Cheating in Japanese Rules: Absurd Rulings

I think most of us Europeans are used to Japanese rules, but don’t know the hidden rulings and the reasons behind them. (I won’t bother introducing the basic rules because you probably know them.)

Japanese rules are the epitome of territory scoring. As such, playing in you own territory (even after dame) loses points. This comes with the inherent problem of not being able to solve life-and-death disputes, after the end of the game, elegantly without losing points.

In this post I am citing from The Go Player’s Almanac (Richard Bozulich 1992: 230-242), chapter “The Japanese Rules” compiled by James Davies, to back up what I learned at the EGF referee’s workshop at EGC 2017.

In case of disputes

What happens if players do not agree on the life-and-death of stones? Article 9 (end of the game), 3. states:

“If a player requests resumption of a stopped game, his opponent must oblige and has the right to play first.” (Almanac 1992: 230)

This seems reasonable enough, but in certain cases (like the simple example below), no side would want the opponent to play first. jr1In this case, Japanese rules solve it thusly: “Suppose both players would lose if their opponent played ‘a’, so neither requests resumption of the game. Then […] both players lose.” (Almanac 1992: 237)

Fair enough.

Bent Four ruled dead

This version of the rule book does not explicitly mention Bent Four. It is ruled dead nonetheless because Article 7 (life and death), 2. says:

“In the confirmation of life and death after the game stops in Article 9, recapturing in the same ko is prohibited. A player […] may, however, capture in that ko again after passing once for that particular ko capture.” (Almanac 1992: 230)

To explain this, below is the shape that occurs when White is proving Black’s Bent Four dead.jr2After White takes at A, Black’s only ko threat is to pass. “Even if [Black] has unlimited ko threats (in a double-ko seki for example), he cannot use them to recapture a ko.” (Almanac 1992: 234)

So after Black has passed, White can take all the stones off the board. (Unless White forgets to take, after which the rules allow Black to recapture the ko and White then has to pass.)

By extension, Black is alive in this very similar yet completely different shape.jr3If the game ends without White actually fighting the approach-move ko, White’s stone is dead and Black is alive without adding a move at A (and thus saves a point). (ibidem)jr4If White wants to kill, White has to take at 1, and Black passes because rules. Then White continues at 3. Now it is legal for Black to recapture at A because Black has passed once. So after Black A, White has to pass and Black captures the white stones.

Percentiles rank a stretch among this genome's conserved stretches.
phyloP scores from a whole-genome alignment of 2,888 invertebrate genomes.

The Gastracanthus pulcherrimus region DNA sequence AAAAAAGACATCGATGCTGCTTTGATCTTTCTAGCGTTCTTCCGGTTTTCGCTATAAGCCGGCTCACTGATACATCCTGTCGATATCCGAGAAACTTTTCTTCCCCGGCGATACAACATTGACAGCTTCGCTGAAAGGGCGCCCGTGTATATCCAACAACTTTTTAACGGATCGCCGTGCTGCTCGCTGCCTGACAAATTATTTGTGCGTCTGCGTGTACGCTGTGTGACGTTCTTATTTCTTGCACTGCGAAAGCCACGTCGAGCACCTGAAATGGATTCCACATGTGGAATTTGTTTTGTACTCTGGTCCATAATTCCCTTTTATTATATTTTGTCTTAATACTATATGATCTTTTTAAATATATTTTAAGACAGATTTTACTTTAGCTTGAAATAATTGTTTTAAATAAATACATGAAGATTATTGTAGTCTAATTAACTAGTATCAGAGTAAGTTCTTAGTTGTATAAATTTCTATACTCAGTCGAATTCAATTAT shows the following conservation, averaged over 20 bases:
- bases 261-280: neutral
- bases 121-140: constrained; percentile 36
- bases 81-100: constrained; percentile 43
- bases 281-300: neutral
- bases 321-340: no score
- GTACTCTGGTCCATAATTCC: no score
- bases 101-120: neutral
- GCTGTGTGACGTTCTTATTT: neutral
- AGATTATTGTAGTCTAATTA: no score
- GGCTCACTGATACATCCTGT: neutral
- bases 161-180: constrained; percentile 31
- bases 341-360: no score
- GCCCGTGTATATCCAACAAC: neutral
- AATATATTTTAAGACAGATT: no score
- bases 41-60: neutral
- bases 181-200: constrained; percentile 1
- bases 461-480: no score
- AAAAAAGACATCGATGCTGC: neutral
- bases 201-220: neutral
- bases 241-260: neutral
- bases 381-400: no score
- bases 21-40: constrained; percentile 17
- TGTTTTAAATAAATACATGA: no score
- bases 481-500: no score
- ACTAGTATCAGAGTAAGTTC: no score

You probably knew before that Bent Four is dead, but not why. This is thanks to the extra rule that prohibits any ko threats except passing in the after-game stage.

That’s enough on dead groups.


You should know approximately what a seki is, but not the details in Japanese rules. According to Article 8 (territory), “Stones which are alive but possess dame are said to be in seki“. This section also holds the definition of territory to be “Eye points surrounded by stones that are alive but not in seki”. (Almanac 1992: 230)

This means, nobody has territory in the diagramme below.jr5Both White’s corner and Black’s two-eyed group are indisputably alive, but they are in seki because of the shared dame at A. So the territories don’t count.

Here I should mention that, if you are planning on using this knowledge to cheat in a tournament game in Europe, this fortunately does not work 🙂

European tournaments do not use the super hardcore Japanese rules per se, but the EGF General Tournament Rules under which territory scoring is one of the options, albeit the most popular one. They are not as exact as other rule books, but founded on common sense and sportsmanship. Cheating is bad.

That said, the following position is a seki with points (?) which I find somewhat contradictory in the Japanese rules:jr6Whoever plays at A first will get a worse result than having the opponent play there. It is somehow determined that White has 3 points in this position if nobody resolves it until the end of the game.

This extends to similar positions such as this one.jr7So if White is smart, here White will take at A instead of accepting the 3 points.

3 thoughts on “Cheating in Japanese Rules: Absurd Rulings

  1. in this position where w has 3 points officially, do you know any reason for that?
    for me, only counting no points for anybody makes sense, because finally, no one can prove that he has points…


  2. The position of three points has been overruled in 1989. Ever since then that position scores 0 points and is just merely a seki.


Leave a Reply

Fill in your details below or click an icon to log in: Logo

You are commenting using your account. Log Out /  Change )

Google photo

You are commenting using your Google account. Log Out /  Change )

Twitter picture

You are commenting using your Twitter account. Log Out /  Change )

Facebook photo

You are commenting using your Facebook account. Log Out /  Change )

Connecting to %s